Data available from 4 small studies on the excretion of domperidone into breastmilk are somewhat inconsistent, but infants would probably receive less than 0.1% of the maternal weight-adjusted dosage. No adverse effects have been found in a limited number of published cases of breastfed infants whose mothers were taking domperidone. 

Have Transgender Women Successfully Induced Lactation?

Several case studies have been published in which trans women were found to have successfully induced lactation, including a 2018 study considered to be the first case study to focus on transgender women, a 2021 study, and a 2023 study. We reached out to hormone experts about the claims and will update this article if we hear back.

The Newman-Goldfarb protocol wasn't mentioned at all in the 2018 or 2021 case studies, although domperidone was discussed in all three studies as a drug used to induce lactation. In addition to finding the transgender woman in question successfully induced lactation for her infant, the 2023 case study also found the participant's milk had "values of protein, fact, lactose, and calorie content at or above those of standard term milk."

All three case studies mentioned various future research into transgender women inducing lactation, including confirming robust macronutrient content in the 2023 case study and determining an optimal hormonal regimen in the 2021 case study.

There were also differences among the transgender women inducing lactation in the case studies. For example, the 2018 and 2021 case studies said transgender women needing androgen blockers was a difference between transgender and cisgender women inducing lactation. (According to Verywell Health, anti-androgen drugs are also known as testosterone blockers and are commonly prescribed to transgender women to block the effects of testosterone.)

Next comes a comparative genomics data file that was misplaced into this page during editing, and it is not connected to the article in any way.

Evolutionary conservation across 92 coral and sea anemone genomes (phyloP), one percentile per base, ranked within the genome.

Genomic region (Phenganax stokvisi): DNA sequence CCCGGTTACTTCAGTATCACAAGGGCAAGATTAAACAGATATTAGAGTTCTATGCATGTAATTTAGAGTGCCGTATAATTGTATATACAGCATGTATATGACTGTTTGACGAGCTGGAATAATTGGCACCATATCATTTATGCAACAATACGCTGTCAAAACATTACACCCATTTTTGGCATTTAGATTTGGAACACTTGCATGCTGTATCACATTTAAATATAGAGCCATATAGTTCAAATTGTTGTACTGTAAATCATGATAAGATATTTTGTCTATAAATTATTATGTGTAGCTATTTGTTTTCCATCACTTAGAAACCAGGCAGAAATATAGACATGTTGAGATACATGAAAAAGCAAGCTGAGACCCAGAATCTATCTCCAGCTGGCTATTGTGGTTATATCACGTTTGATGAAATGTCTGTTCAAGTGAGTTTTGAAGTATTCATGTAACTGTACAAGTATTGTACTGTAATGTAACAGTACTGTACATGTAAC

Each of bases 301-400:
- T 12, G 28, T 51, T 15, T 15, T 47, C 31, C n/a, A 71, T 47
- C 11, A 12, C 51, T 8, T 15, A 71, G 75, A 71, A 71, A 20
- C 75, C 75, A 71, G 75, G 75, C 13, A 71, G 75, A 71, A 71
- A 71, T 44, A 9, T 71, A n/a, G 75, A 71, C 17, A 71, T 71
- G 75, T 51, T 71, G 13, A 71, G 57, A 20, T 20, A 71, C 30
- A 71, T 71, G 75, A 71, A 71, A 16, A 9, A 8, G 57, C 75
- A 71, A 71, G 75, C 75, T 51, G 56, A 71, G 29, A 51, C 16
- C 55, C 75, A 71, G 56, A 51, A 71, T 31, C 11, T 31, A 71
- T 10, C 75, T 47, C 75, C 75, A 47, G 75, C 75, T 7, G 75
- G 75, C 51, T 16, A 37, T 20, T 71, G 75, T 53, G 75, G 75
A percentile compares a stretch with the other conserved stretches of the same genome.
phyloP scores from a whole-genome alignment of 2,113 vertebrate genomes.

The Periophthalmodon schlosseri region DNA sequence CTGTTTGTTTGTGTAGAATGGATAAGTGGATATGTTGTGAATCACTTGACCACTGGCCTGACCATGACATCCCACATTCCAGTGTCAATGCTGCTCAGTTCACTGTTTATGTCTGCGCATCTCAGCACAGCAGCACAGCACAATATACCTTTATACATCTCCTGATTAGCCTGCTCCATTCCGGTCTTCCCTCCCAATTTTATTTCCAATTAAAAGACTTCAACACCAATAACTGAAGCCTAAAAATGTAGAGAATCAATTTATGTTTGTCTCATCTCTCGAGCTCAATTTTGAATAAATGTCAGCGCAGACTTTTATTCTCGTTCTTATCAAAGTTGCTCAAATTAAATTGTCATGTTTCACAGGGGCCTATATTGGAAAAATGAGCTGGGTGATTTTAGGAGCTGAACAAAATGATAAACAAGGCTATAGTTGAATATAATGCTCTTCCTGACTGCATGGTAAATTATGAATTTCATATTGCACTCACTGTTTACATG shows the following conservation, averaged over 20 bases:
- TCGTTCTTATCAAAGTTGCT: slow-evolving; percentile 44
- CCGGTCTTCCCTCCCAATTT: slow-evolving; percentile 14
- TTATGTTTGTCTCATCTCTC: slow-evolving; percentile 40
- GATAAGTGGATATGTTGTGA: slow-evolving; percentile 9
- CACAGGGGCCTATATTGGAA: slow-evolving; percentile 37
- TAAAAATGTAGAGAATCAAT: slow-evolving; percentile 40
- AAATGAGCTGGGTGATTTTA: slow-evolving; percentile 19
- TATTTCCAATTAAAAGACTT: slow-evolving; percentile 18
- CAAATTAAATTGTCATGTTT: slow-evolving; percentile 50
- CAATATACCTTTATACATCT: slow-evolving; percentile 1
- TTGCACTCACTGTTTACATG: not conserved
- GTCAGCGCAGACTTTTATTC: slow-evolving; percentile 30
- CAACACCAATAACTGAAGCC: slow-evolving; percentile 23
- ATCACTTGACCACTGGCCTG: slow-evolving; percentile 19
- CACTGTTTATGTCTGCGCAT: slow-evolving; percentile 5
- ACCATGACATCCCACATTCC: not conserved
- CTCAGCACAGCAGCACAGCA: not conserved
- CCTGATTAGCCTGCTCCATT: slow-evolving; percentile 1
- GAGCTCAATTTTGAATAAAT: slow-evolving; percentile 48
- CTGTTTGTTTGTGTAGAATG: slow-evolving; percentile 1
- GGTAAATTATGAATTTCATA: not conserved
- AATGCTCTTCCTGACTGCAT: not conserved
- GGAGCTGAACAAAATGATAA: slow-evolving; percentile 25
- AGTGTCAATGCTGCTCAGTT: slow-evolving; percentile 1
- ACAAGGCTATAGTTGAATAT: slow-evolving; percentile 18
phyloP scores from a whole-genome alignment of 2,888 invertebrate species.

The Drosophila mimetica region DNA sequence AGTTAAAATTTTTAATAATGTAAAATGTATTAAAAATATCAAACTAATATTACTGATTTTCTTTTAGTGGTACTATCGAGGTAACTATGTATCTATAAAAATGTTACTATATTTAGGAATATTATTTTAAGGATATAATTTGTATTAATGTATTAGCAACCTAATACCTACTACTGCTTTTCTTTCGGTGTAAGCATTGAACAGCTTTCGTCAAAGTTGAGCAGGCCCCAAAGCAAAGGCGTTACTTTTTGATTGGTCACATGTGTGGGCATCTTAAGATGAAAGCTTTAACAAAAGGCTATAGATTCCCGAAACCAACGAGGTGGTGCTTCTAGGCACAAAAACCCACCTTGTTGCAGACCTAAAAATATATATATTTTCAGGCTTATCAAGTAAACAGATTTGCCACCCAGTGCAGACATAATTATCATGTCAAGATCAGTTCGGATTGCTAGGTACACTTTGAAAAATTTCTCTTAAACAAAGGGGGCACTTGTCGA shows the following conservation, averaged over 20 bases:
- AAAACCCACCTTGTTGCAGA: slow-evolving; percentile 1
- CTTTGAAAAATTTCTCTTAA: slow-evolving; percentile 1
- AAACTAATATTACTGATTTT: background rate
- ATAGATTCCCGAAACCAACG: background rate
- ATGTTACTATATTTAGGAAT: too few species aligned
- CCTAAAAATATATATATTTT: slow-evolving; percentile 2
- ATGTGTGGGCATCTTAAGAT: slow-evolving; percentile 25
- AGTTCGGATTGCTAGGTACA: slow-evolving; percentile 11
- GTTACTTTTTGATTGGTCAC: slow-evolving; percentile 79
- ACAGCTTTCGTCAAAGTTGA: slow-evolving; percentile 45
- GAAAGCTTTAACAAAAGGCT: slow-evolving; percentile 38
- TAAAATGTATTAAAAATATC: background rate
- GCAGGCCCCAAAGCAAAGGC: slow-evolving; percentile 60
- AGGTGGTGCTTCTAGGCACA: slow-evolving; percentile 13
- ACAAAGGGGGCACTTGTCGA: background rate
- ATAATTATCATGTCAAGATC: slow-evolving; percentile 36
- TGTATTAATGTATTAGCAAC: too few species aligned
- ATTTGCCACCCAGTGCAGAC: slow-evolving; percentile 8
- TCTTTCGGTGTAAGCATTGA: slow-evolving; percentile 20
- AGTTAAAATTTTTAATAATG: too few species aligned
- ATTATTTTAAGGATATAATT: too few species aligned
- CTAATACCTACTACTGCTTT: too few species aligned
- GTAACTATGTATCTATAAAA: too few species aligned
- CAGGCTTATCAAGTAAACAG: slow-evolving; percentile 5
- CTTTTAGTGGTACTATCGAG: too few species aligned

However, the 2023 case study said antiandrogen therapy wasn't indicated because of the participant's history of orchiectomy (surgical removal of the testicles, which can eliminate the need for testosterone blockers, according to Verywell Health).

What Is Listed On the CDC's Web Pages About Transgender People and Breastfeeding/Chestfeeding?

As for the claims about the CDC, we found no mentions of the Newman-Goldfarb protocol or domperidone on its web pages that discuss breastfeeding or chestfeeding. 

Many of the claims referred to two different pages on the CDC's website that are focused on breastfeeding. One page was titled "Breast Surgery," while the other was titled "Health Equity Considerations." 

On the CDC page titled "Breast Surgery," a section was dedicated to transgender and nonbinary parents who wanted to breastfeed or chestfeed their children. It said:

Can transgender parents who have had breast surgery breastfeed or chestfeed their infants?

If you have questions about infant nutrition or medications before and while breastfeeding, please consult with your healthcare provider. You can find more information on  medications and breastfeeding here and on the National Institutes of Health's Drugs and Lactation Database (LactMed®).

Yes. Some transgender parents who have had breast/top surgery may wish to breastfeed, or chestfeed (a term used by some transgender and non-binary parents), their infants. Healthcare providers working with these families should be familiar with medical, emotional, and social aspects of gender transitions to provide optimal family-centered care and meet the nutritional needs of the infant. These families may need help with the following:

  • Maximizing milk production
  • Supplementing with pasteurized donor human milk or formula
  • Medication to induce lactation or avoiding medications that inhibit lactation
  • Suppressing lactation (for those choosing not to breastfeed or chestfeed)
  • Finding appropriate lactation management support, peer support, and/or emotional support

Learn more about how to support transgender persons.

Benjamin N. Haynes, director of the Division of Media Relations at the CDC, said the information listed on the page was for informational purposes only in an email to Snopes. 

The other page titled "Health Equity Considerations" included a section on pronoun usage, as well as information about transgender or nonbinary people who give birth:

Pronoun Use

  • Ask which terms, names and pronouns are preferred by the individuals being supported.
  • When introducing oneself, announcing one's own pronouns may make it easier for others to share their pronouns.
  • If an individual corrects your pronoun use, it's best to briefly acknowledge the mistake and correct the pronoun going forward. Spending too much time apologizing for the error can bring more attention and discomfort to the simple mistake.

Remember that: